Ezra Pound and the Mysteries of Love: A Plan for the Cantos

Front Cover
Duke University Press, 1991 - Poetry - 287 pages
0 Reviews
For more than a decade scholars have understood that Ezra Pound employed mystical concepts of love in his writing of The Cantos. In Ezra Pound and the Mysteries of Love, Akiko Miyake furthers this understanding by looking at The Cantos as a major work in the Christian mystic religious tradition. The author uncovers, in the five volumes of Gabriel Dante Rossetti's Il mistero dell'amor platonico del medio evo, the crucial link between The Cantos and the traditions of mystical love established by the ancient Greeks at Eleusis and borrowed by the late medieval Italian and Provenšal poets.
Drawing upon this key five-volume work, as well as comprehensive research in both primary and secondary sources, Miyake brings the partial perceptions of other critics and commentators into an illuminating whole. Disclosing the deliberateness of The Cantos, Miyake provides new insight into Pound's sense of culture and into the nature of his Confucianism. She sheds light on the disastrous path Pound followed into Fascism and anti-Semitism, and, in contrast to the image of a “pagan” Pound that has emerged in recent years, reveals a poet writing as a Christian from within the Christian mythical tradition.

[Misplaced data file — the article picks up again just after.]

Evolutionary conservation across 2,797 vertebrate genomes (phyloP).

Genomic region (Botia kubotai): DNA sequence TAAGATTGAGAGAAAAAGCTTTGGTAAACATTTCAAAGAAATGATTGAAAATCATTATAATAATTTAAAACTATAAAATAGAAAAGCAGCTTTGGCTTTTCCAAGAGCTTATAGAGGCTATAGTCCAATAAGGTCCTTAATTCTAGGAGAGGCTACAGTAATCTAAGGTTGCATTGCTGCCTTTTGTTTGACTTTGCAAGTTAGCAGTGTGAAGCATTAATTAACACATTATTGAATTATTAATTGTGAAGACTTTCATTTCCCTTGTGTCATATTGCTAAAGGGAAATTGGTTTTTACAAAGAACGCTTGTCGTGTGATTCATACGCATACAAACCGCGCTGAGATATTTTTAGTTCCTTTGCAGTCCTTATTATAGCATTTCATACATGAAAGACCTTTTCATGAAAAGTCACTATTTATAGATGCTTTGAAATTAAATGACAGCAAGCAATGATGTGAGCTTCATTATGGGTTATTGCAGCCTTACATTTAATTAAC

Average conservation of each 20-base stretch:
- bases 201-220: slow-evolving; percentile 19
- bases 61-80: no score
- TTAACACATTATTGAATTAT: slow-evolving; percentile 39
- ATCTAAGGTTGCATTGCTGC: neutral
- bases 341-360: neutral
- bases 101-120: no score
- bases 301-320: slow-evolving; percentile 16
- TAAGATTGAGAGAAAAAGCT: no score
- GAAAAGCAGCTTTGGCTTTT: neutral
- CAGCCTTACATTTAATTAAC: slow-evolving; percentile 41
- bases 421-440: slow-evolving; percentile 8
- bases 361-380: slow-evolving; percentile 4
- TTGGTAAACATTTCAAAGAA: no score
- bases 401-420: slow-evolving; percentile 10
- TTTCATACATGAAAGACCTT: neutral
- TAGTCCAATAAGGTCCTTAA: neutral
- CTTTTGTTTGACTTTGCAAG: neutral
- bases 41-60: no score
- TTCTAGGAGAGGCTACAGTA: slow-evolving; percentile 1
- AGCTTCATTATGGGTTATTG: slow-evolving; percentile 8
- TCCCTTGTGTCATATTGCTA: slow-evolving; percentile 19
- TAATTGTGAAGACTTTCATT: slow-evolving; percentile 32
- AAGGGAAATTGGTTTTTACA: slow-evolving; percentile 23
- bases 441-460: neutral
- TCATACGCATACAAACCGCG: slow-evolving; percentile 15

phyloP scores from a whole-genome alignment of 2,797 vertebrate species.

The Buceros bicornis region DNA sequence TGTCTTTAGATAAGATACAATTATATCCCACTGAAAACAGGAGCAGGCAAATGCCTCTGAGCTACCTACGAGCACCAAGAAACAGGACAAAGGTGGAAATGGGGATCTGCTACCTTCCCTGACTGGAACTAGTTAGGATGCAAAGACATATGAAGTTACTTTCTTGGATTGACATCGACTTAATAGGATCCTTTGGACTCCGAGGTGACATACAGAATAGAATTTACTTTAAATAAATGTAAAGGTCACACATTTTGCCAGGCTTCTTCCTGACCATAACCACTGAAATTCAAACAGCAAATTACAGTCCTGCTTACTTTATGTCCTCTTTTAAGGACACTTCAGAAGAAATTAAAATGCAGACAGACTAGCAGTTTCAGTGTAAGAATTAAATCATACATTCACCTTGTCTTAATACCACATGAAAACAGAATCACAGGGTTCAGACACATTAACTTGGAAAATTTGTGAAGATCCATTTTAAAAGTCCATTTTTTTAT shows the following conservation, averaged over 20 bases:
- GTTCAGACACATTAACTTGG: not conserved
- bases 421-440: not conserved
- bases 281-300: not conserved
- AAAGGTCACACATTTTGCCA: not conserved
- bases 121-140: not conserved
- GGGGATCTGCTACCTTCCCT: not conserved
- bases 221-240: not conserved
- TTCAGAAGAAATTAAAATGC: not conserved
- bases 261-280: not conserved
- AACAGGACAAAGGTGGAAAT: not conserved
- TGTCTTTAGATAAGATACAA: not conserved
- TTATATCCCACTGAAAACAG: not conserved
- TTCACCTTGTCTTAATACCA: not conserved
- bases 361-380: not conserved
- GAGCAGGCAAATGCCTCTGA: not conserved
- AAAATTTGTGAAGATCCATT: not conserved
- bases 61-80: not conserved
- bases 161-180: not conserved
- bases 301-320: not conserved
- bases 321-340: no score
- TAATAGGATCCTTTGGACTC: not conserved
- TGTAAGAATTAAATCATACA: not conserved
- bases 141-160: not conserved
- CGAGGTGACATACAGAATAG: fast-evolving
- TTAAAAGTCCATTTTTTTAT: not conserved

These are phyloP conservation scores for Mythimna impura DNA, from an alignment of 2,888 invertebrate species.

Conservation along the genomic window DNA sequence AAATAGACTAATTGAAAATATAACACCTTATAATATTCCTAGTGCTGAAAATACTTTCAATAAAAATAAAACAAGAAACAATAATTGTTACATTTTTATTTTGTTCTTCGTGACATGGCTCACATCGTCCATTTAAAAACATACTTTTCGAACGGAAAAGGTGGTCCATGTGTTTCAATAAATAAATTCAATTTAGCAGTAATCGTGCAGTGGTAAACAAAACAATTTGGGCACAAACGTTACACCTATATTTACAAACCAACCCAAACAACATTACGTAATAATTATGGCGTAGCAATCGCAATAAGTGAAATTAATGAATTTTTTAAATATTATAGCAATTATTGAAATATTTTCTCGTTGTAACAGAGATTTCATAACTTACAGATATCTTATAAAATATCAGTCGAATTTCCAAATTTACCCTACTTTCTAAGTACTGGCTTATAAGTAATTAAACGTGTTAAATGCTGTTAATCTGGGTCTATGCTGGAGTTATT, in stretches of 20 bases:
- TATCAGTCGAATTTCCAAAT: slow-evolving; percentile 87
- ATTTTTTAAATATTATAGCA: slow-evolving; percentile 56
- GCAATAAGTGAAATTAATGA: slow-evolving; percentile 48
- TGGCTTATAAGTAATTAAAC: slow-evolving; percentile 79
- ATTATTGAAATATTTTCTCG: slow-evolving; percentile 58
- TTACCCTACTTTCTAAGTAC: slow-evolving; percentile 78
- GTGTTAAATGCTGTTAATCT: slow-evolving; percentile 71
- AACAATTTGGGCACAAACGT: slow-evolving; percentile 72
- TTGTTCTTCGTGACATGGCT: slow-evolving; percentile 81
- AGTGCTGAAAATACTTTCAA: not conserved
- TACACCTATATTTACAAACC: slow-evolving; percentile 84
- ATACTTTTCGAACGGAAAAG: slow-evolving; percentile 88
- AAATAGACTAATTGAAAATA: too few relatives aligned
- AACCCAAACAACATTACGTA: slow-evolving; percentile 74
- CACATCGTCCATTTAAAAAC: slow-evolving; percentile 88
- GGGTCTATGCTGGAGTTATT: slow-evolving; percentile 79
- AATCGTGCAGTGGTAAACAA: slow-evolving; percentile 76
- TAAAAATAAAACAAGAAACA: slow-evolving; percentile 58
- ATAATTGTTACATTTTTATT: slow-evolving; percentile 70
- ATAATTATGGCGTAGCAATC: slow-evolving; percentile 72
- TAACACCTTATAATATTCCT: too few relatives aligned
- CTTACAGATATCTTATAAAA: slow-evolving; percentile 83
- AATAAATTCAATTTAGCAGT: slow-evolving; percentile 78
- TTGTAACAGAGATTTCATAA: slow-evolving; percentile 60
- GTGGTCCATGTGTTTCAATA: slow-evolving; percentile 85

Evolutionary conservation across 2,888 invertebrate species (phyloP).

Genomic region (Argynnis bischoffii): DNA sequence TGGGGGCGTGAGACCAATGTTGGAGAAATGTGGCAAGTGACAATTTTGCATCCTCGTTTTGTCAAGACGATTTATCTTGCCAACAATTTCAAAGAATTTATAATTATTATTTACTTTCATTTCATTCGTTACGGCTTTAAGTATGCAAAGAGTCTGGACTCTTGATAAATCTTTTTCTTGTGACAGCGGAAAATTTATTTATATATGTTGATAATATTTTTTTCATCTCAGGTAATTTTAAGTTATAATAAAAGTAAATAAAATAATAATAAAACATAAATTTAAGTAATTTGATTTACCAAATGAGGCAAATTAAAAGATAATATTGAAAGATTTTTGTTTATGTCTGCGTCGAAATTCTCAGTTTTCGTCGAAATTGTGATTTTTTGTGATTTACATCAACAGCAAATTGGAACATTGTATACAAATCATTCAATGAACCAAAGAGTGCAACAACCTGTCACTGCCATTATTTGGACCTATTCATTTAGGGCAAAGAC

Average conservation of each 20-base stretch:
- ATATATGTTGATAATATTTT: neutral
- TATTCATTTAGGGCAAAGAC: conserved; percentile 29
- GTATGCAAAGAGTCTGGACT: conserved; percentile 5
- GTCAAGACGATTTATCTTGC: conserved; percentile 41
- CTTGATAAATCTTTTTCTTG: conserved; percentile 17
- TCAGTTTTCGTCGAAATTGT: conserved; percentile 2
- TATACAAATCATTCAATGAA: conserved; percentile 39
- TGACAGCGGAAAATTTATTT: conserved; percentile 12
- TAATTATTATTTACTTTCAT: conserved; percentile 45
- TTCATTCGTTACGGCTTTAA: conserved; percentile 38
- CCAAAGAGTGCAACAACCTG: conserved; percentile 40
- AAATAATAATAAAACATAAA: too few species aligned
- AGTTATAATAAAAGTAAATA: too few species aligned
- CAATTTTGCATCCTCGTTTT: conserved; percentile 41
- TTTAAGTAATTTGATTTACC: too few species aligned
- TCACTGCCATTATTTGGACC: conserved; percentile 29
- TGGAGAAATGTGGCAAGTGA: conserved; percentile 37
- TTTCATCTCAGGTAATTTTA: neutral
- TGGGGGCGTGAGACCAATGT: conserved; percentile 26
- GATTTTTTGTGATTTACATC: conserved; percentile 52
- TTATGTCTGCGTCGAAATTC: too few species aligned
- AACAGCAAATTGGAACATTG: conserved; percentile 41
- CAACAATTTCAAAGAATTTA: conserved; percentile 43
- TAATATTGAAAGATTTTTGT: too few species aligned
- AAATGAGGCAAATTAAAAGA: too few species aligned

What people are saying - Write a review

We haven't found any reviews in the usual places.

Contents

Gabriele Rossettis mistero dell amor platonico
1
Pounds Earlier Attempt at Ascension
22
Pounds Integration of Fenollosas Eastern Contemplation
46
A Defense of the Builder
66
Metamorphoses and Lustration in the Prefatory Cantos
86
The Rose Island of Ferrara and Florence in the Renaissance
106
A Secularization of Dantes
151
The Terrestrial Paradise in Confucian Translations
174
RockDrill and Thrones A Conclusion
197
Copyright

Other editions - View all

Common terms and phrases

Popular passages

Page 266 - The men of old wanting to clarify and diffuse throughout the empire that light which comes from looking straight into the heart and then acting, first set up good government in their own states; wanting good government in their states, they first established order in their own families; wanting order in the home, they first disciplined themselves; desiring self-discipline, they

References to this book

All Book Search results »

Bibliographic information